Tuesday, August 23, 2011

Evidence: Impeachment

Impeachment is simply calling the credibility of a witness into question. The rules you'll need to know in regards to impeachment on the MBE are very specific, and are outlined below. First, let's discuss impeaching a witness by prior inconsistent statements.

Prior Inconsistent Statements:

A witness ("W1) while testifying says "X," but at some point prior to testifying had said "Y." An attorney cross examining W1 would like to ask W1 about the prior statement. This is allowed either on cross examination or by extrinsic evidence. Note, however, that if attorney wants to bring in the prior inconsistent statement with extrinsic evidence (for example calling another witness ("W2") to testify to the prior statement of W1, then W1 has to be given the opportunity to explain the prior statement. The federal rules do provide an exception to this foundational requirement, but generally W1 must be given an opportunity to explain.

Another issue is the evidentiary effect of the prior inconsistent statement. In other words, does the prior statement come in to prove the truth of the statement, or does it only come in to show that the statement was different from a second statement made while testifying, regardless of whether the initial statement was true? Usually, the latter; the prior statement is generally hearsay (look out for exceptions, though), admissible only for impeachment purposes. If, however, the prior statement was made under oath at a prior proceeding, it is admissible, not only for impeachment purposes, but also as substantive evidence to prove the truth of that statement.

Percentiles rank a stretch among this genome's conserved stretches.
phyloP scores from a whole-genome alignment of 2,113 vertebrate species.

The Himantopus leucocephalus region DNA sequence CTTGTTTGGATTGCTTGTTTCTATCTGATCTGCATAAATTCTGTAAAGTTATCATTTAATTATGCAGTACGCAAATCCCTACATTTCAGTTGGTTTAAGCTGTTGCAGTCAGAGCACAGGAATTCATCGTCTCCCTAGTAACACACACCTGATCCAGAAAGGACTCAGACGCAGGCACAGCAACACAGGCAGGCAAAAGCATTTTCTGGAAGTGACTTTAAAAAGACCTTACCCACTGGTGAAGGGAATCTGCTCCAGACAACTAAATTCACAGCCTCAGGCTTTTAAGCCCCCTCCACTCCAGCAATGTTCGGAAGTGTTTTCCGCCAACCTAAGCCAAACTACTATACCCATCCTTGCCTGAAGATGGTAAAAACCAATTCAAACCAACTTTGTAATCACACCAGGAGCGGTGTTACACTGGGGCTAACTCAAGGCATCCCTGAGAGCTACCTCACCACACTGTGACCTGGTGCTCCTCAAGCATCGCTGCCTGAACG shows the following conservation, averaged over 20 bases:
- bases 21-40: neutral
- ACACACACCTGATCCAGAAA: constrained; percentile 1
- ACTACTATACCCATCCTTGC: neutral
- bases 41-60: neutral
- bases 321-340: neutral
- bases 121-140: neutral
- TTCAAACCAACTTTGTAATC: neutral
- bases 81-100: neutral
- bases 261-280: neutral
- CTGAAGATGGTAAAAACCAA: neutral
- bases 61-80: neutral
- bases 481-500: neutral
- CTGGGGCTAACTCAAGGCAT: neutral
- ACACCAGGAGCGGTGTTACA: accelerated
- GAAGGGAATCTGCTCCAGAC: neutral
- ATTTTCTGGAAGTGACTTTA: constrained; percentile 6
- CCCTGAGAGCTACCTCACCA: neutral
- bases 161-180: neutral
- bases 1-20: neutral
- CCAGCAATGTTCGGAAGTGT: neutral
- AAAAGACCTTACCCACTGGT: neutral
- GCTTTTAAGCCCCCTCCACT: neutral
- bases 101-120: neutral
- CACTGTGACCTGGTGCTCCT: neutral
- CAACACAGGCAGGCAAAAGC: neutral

Conviction of a Crime.

A witness can also be impeached by proof of a conviction for certain crimes. Any crime that involves dishonesty (felony or misdemeanor) will suffice. The rules are a bit less lenient for crimes that do not involve dishonesty. If the crime that the witness was convicted of did not involve dishonesty, then impeaching the witness based on the conviction of that crime is only proper if the crime was a felony (for example, rape). In addition, if the crime did not involve dishonesty, then the following rules apply: If the witness being impeached is a criminal defendant, the evidence will be excluded unless the prosecution has shown that the the conviction's probative value outweighs its prejudicial effect. If, in contrast, the witness is not a criminal defendant, the evidence will not be excluded unless the court determines that the conviction's probative value is substantially outweighed by its prejudicial effect.

For all crimes listed above (those involving dishonesty, and those not involving dishonesty), impeachment will not be allowed if more than 10 years have elapsed since the date of conviction or the date of release from confinement (whichever is later), or if the witness has been pardoned, and the pardon is based on innocence, or the person pardoned has not been convicted of a subsequent felony.

Specific Instances of Misconduct:

Let's now assume that the testifying witness has not been convicted of a crime (so that the above rules do not apply.) A witness can still be impeached on cross examination with respect to an act of misconduct (even though the act did not lead to a conviction of a crime,) but only if the act is probative of truthfulness.


Along with the above, some further reasons for calling into question the credibility of a witness are the poor reputation of the witness for truthfulness, that due to sensory deficiencies, it is unlikely that the witness perceived what he/she claims to have perceived, and that the witness is biased.

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